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Transmission
« North Coast Festival Review: Friday Illuminate the Night with Miami Horror »

Concert Tue Sep 07 2010

North Coast Festival Review: Saturday

Grace Potter

All photos by George Aye


Another beautiful Chicago day kicked off North Coast on Saturday as our photographer George headed out early into the field and caught the beautiful shot of rocker Grace Potter above, and also was able to grab Daedalus, who filled in for Benga when he had some problems at Customs, for a quick portrait session backstage.

Daedalus

Jay Electronica

I kicked off my night with a massive crowd of people smoking what smelled like really excellent quality weed at Jay Electronica. Jay was friendly with the crowd, taking hits of said weed, joking about BDSM related sex bets, and ranting about conspiracy theories, almost to the point of default. The banter wasn't needed when it came to showcasing the rhymes and showmanship of Jay. From rapping over a Jon Brion soundtrack in "Act 1: Eternal Sunshine (The Pledge)" to dropping one of the best songs all weekend when he busted out "Exhibit C," his captivating talent was evident amongst the ADD riddled set. When he brought up a massive crowd onstage, he played it off, protecting the fans as security tried to make them leave, rapping against the guards, and in the end giving a peace offering hug to the guys who were just doing their job. Sure, Jay brought three guys up to freestyle at the end of his set, but that's how he got his start. And regardless of the fact that only one guy could flow, it was enjoyable watching Jay's face as they rhymed, full of concentration and all smiles, a man that clearly loves every aspect of his art form.

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Chicago-based Future Rock has always stood on the loud and bumping pillars of electronic music, and on Saturday evening at North Coast volume and booty-shaking beats were the order. Future Rock dominated the small Coast stage with their typically odd but oh-so-groovin' beats and a stage presence that was half rave (Lights. So. Many. Flashing. Lights.) and Halloween spook house (So much fog machine). The boys did not disappoint and dropped successive jams throughout their set while engaging with a happy, altered, and astonishingly young audience. The teenagers and early 20-somethings were (in between Facebooking and Tweeting on their phones) more than happy to get into some dancing for the eager to please beats of the Rock. -Brian Lauvray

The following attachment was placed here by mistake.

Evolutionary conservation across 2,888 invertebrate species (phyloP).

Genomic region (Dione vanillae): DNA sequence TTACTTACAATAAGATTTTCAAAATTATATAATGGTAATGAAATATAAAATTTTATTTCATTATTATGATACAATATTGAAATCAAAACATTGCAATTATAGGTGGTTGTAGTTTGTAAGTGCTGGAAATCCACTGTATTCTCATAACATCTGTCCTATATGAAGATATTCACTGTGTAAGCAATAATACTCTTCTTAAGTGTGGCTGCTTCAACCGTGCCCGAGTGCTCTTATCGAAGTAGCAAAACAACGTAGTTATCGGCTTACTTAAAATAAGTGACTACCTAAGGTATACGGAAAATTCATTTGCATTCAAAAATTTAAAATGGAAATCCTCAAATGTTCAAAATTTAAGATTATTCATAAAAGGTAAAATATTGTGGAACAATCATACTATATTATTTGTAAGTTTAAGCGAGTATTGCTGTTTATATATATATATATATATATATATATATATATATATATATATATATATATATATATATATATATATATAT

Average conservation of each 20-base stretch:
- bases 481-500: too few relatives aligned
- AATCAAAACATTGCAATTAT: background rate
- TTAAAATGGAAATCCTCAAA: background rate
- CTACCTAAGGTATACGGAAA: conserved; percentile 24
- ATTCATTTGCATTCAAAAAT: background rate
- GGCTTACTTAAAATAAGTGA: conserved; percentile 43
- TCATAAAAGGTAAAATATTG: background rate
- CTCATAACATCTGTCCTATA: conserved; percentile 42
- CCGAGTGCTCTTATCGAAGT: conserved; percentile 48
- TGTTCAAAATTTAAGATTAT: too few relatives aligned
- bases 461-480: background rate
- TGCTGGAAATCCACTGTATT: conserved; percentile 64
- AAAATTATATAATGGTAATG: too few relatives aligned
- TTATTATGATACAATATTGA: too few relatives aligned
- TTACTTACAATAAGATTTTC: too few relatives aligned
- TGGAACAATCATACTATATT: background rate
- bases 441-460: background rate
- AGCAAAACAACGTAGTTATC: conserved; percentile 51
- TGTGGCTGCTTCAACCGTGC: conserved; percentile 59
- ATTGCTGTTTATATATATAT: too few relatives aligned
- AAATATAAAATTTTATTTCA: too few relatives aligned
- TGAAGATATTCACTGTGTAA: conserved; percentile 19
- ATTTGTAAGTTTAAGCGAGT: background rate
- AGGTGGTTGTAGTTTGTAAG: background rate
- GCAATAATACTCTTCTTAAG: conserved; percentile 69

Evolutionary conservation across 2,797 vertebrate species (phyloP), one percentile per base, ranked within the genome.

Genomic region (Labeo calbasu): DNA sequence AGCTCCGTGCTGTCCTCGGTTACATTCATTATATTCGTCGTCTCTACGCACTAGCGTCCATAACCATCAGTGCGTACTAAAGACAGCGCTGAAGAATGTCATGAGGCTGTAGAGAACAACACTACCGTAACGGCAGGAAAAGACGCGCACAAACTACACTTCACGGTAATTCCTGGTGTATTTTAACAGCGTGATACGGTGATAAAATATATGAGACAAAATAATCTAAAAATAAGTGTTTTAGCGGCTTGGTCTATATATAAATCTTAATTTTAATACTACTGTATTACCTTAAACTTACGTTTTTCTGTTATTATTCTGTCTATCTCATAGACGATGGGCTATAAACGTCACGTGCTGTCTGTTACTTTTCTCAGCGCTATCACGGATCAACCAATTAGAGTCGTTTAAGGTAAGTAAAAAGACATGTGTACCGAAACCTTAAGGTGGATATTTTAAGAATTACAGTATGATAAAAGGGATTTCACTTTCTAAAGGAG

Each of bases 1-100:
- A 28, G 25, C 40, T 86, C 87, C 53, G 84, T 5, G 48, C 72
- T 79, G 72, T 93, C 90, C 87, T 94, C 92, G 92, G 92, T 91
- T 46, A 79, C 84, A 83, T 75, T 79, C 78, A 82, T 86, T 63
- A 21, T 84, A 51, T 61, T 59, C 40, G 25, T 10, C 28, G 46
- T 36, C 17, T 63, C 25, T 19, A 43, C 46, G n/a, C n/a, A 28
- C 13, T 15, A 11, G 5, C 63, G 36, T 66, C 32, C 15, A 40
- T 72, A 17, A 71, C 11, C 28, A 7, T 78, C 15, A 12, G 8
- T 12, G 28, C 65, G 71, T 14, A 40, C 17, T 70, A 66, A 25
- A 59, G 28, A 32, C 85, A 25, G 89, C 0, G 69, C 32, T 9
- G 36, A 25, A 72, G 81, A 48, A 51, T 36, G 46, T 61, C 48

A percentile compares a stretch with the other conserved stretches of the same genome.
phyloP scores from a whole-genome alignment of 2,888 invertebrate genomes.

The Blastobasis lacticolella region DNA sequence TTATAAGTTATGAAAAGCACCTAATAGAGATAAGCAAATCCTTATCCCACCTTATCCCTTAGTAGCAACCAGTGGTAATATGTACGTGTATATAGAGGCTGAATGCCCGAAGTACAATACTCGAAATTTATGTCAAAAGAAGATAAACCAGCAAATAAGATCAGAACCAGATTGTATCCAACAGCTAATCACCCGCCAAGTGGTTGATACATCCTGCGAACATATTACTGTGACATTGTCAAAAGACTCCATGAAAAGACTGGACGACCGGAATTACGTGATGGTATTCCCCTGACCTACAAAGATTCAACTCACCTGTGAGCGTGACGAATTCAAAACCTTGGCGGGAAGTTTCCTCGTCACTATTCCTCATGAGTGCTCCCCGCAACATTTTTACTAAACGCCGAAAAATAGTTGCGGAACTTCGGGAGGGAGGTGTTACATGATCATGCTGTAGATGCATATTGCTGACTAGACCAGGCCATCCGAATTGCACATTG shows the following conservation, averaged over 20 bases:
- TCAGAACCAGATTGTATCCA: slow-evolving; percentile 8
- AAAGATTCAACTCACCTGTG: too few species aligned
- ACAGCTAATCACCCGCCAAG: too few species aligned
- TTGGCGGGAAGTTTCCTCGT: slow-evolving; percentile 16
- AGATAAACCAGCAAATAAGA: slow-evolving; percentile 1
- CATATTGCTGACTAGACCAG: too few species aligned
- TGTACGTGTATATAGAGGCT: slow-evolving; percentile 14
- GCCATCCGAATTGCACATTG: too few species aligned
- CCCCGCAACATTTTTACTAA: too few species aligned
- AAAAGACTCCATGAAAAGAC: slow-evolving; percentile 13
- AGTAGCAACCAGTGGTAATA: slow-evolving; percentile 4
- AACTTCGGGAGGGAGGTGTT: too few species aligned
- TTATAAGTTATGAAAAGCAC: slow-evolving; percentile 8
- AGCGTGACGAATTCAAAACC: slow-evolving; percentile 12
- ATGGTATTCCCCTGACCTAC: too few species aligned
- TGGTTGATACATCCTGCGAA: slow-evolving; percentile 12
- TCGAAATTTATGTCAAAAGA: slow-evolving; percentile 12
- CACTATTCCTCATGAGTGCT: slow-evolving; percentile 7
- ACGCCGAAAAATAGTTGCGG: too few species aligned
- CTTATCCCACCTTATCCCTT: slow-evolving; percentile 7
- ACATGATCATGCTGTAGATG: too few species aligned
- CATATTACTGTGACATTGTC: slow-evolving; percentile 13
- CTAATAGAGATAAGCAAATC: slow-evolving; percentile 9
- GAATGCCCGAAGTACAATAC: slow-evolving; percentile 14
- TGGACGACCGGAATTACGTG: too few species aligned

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Speaking of youth, the juxtaposition in age of Future Rock's audience and De La Soul's crowd was jarring. From teens popping pills to long-in-the-tooth 30-somethings wondering if they should have even brought this joint, the audiences were disparate but also incredibly happy to be there. For De La Soul's set the band --who is notorious for engaging with the crowd and yes, making the audience get into it-- was not having any of this nonchalant and pleasantly low-energy crowd. Starting and stopping at various points (though it's important to note, DLS did not ruin nor take away from their set with the pausing) to egg on the crowd and force singalongs (rap alongs?) from an audience that was too old to really remember most of the lyrics or, in some instances, too young to even know who De La Soul was. Yes, a pair of young girls remarked "Is this a Girl Talk remix?" to "Me Myself and I." I'm not making that up.-Brian Lauvray

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I ended my night with another massive dance party, the one-two punch of Boys Noize and Moby. Boys Noize spun rough-around-the-edges yet at the same time sleek remixed beats and original material, a perfect blend of his full body of work. The younger crowd for Boys Noize ate it up, bodies moving in time all around. And as a seamless transition went right into Moby, many fans around me didn't even notice the difference for at least 10 minutes. It didn't matter who was behind the decks at this point; it was all really good and everyone was just swept away dancing.

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Moby's DJ sets are a clear testament to the fact that he's been into the house scene for a very long time, showing the style of music where he cut his teeth during the start of his career. He's clearly at home behind the decks, knowing every move and enjoying the ride as he works. It's all second nature to him, and even when part of the sound system cut out half way through, the crowd kept dancing, a true sign of a good set.

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Check back later for our last day at North Coast Festival.

 
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Feature Thu Dec 31 2015

Our Final Transmission Days

By The Gapers Block Transmission Staff

Transmission staffers share their most cherished memories and moments while writing for Gapers Block.

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